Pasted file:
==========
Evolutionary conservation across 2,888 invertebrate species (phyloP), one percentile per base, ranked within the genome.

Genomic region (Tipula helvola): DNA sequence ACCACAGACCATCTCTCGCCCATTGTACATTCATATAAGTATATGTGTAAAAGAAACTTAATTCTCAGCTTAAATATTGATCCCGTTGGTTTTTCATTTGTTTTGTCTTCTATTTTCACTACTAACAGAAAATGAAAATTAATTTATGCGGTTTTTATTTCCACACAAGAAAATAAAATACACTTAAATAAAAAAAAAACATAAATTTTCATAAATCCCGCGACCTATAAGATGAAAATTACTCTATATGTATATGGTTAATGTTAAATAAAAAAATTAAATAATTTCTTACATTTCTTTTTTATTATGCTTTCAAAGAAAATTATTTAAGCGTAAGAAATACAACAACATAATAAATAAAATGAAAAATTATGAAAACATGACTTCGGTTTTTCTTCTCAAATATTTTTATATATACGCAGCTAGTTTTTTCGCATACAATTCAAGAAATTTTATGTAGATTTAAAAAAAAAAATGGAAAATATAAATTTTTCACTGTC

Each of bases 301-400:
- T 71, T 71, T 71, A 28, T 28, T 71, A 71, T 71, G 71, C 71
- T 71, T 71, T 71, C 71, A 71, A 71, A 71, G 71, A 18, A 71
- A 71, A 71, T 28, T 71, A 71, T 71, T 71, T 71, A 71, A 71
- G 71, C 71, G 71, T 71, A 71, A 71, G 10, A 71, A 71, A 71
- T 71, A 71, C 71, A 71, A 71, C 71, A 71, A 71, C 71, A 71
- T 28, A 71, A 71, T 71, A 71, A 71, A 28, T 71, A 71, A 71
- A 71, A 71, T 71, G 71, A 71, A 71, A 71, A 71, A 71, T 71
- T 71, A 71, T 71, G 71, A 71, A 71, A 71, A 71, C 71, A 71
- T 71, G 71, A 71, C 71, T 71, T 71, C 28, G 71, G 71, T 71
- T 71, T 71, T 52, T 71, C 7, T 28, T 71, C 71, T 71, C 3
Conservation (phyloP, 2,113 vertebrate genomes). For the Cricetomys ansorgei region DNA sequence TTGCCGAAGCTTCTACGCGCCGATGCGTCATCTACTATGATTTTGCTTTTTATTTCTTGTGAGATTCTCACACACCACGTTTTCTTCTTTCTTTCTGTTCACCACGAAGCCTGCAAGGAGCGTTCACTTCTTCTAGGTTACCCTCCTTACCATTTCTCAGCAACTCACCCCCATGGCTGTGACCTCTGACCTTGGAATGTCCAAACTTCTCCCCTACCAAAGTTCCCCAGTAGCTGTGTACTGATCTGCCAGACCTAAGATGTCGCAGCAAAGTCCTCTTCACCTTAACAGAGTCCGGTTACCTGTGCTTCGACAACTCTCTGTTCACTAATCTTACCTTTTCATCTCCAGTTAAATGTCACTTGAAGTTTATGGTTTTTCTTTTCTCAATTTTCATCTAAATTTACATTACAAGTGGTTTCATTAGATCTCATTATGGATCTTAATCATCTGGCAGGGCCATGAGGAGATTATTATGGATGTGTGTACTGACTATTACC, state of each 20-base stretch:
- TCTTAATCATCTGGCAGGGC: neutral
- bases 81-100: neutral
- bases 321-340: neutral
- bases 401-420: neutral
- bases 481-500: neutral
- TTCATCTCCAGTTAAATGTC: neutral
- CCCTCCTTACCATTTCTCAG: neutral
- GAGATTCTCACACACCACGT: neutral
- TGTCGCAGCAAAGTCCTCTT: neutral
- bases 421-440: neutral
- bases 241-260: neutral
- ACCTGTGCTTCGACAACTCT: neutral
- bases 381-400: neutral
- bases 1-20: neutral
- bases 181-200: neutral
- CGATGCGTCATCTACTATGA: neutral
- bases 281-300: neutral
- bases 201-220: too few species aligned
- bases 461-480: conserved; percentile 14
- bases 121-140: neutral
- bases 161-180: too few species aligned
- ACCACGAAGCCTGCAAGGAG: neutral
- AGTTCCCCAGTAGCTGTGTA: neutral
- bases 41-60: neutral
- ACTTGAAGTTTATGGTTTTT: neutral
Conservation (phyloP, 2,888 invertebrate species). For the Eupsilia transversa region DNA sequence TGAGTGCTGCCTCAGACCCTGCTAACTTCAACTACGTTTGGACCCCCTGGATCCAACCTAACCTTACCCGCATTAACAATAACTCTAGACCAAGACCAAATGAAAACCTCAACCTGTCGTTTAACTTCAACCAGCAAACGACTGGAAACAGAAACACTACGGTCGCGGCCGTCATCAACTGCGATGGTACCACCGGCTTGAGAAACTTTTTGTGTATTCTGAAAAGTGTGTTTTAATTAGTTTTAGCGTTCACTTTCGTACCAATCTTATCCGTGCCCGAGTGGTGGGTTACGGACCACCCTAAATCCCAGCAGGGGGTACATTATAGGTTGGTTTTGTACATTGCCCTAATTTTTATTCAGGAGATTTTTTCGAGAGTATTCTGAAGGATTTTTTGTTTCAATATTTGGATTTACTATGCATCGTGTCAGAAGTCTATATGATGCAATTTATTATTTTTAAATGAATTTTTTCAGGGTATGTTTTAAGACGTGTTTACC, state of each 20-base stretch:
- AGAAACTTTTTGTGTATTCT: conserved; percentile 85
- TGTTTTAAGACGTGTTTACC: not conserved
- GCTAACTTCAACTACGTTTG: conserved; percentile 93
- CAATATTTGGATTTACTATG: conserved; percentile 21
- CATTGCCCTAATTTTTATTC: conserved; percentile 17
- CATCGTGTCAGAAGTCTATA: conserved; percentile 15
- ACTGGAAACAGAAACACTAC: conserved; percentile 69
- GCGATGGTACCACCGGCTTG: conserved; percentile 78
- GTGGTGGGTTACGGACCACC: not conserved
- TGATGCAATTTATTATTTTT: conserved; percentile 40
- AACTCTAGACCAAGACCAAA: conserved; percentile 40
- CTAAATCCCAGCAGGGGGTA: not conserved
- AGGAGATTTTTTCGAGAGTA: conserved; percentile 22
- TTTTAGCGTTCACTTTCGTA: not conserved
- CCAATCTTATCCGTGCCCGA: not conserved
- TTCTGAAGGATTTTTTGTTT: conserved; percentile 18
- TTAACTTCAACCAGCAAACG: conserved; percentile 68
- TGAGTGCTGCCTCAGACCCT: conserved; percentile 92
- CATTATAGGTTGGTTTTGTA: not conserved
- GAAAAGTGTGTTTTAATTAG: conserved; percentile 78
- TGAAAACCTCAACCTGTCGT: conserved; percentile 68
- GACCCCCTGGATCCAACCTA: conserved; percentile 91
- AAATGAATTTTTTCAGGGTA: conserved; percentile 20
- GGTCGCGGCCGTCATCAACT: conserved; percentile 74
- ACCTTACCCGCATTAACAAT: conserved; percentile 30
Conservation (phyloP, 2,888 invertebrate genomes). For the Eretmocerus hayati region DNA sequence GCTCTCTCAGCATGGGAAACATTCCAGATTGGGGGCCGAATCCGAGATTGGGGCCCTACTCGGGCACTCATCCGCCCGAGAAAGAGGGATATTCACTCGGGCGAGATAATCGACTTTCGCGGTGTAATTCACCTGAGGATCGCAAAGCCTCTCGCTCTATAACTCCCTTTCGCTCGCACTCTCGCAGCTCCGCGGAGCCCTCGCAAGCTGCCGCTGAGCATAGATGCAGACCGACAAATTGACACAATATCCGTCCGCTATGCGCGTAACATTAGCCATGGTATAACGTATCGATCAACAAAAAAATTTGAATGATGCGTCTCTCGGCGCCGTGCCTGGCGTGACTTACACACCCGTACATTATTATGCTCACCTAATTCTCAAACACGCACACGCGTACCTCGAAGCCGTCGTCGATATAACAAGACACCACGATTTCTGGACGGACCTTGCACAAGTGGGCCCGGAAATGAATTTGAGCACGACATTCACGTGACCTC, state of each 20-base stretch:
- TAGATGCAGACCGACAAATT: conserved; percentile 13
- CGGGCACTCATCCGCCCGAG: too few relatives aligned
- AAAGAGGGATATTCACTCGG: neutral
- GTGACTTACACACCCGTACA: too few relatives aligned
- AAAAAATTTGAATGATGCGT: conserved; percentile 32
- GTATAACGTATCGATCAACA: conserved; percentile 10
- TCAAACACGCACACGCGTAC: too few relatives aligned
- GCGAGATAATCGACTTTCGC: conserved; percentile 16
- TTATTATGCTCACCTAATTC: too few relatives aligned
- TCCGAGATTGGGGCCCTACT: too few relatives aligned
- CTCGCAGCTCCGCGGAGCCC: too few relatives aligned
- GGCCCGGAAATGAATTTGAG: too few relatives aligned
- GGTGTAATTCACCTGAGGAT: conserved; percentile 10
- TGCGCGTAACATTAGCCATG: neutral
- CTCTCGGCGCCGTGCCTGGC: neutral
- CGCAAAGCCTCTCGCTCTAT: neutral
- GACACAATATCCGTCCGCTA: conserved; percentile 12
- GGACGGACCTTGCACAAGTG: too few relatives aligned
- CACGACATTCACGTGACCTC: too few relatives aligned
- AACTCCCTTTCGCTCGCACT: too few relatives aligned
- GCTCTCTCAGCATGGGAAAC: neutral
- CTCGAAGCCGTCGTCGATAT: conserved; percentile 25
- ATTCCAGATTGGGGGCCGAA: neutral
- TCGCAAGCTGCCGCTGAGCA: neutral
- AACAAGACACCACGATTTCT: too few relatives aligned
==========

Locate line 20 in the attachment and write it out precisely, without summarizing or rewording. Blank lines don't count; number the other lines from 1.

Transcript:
- TTCATCTCCAGTTAAATGTC: neutral